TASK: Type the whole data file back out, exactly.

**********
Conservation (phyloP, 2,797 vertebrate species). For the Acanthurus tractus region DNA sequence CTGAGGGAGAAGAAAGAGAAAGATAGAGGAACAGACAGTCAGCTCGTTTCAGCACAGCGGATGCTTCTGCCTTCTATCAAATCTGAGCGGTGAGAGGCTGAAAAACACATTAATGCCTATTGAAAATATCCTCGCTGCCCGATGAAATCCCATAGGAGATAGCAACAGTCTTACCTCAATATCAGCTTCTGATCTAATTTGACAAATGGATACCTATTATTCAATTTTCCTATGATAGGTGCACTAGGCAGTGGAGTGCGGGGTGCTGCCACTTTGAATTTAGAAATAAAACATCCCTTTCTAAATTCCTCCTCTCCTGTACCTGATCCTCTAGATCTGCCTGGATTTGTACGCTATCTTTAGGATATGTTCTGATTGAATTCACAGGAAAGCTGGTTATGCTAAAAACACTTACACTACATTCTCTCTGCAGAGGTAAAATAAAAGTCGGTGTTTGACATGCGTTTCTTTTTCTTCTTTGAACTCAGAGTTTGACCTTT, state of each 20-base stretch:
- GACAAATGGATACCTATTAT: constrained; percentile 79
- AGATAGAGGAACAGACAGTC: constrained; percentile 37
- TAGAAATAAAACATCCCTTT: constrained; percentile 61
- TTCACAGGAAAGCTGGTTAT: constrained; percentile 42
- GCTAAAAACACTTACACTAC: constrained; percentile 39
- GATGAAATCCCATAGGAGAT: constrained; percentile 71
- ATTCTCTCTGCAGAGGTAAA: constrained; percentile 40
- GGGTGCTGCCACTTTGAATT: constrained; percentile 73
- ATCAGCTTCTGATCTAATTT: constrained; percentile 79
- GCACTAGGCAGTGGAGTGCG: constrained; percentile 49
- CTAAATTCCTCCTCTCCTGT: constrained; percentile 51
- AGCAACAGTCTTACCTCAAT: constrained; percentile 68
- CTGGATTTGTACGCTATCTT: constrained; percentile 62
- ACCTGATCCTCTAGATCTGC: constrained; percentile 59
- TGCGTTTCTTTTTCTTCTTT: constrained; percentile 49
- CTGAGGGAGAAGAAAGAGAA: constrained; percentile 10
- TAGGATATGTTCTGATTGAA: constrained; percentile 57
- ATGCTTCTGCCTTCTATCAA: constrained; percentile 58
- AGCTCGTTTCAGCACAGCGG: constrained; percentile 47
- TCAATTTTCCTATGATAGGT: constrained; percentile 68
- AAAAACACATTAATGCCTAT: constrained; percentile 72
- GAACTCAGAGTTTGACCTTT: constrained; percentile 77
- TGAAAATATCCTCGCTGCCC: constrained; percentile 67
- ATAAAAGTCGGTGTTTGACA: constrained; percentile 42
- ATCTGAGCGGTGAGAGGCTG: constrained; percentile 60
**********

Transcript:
Conservation (phyloP, 2,797 vertebrate species). For the Acanthurus tractus region DNA sequence CTGAGGGAGAAGAAAGAGAAAGATAGAGGAACAGACAGTCAGCTCGTTTCAGCACAGCGGATGCTTCTGCCTTCTATCAAATCTGAGCGGTGAGAGGCTGAAAAACACATTAATGCCTATTGAAAATATCCTCGCTGCCCGATGAAATCCCATAGGAGATAGCAACAGTCTTACCTCAATATCAGCTTCTGATCTAATTTGACAAATGGATACCTATTATTCAATTTTCCTATGATAGGTGCACTAGGCAGTGGAGTGCGGGGTGCTGCCACTTTGAATTTAGAAATAAAACATCCCTTTCTAAATTCCTCCTCTCCTGTACCTGATCCTCTAGATCTGCCTGGATTTGTACGCTATCTTTAGGATATGTTCTGATTGAATTCACAGGAAAGCTGGTTATGCTAAAAACACTTACACTACATTCTCTCTGCAGAGGTAAAATAAAAGTCGGTGTTTGACATGCGTTTCTTTTTCTTCTTTGAACTCAGAGTTTGACCTTT, state of each 20-base stretch:
- GACAAATGGATACCTATTAT: constrained; percentile 79
- AGATAGAGGAACAGACAGTC: constrained; percentile 37
- TAGAAATAAAACATCCCTTT: constrained; percentile 61
- TTCACAGGAAAGCTGGTTAT: constrained; percentile 42
- GCTAAAAACACTTACACTAC: constrained; percentile 39
- GATGAAATCCCATAGGAGAT: constrained; percentile 71
- ATTCTCTCTGCAGAGGTAAA: constrained; percentile 40
- GGGTGCTGCCACTTTGAATT: constrained; percentile 73
- ATCAGCTTCTGATCTAATTT: constrained; percentile 79
- GCACTAGGCAGTGGAGTGCG: constrained; percentile 49
- CTAAATTCCTCCTCTCCTGT: constrained; percentile 51
- AGCAACAGTCTTACCTCAAT: constrained; percentile 68
- CTGGATTTGTACGCTATCTT: constrained; percentile 62
- ACCTGATCCTCTAGATCTGC: constrained; percentile 59
- TGCGTTTCTTTTTCTTCTTT: constrained; percentile 49
- CTGAGGGAGAAGAAAGAGAA: constrained; percentile 10
- TAGGATATGTTCTGATTGAA: constrained; percentile 57
- ATGCTTCTGCCTTCTATCAA: constrained; percentile 58
- AGCTCGTTTCAGCACAGCGG: constrained; percentile 47
- TCAATTTTCCTATGATAGGT: constrained; percentile 68
- AAAAACACATTAATGCCTAT: constrained; percentile 72
- GAACTCAGAGTTTGACCTTT: constrained; percentile 77
- TGAAAATATCCTCGCTGCCC: constrained; percentile 67
- ATAAAAGTCGGTGTTTGACA: constrained; percentile 42
- ATCTGAGCGGTGAGAGGCTG: constrained; percentile 60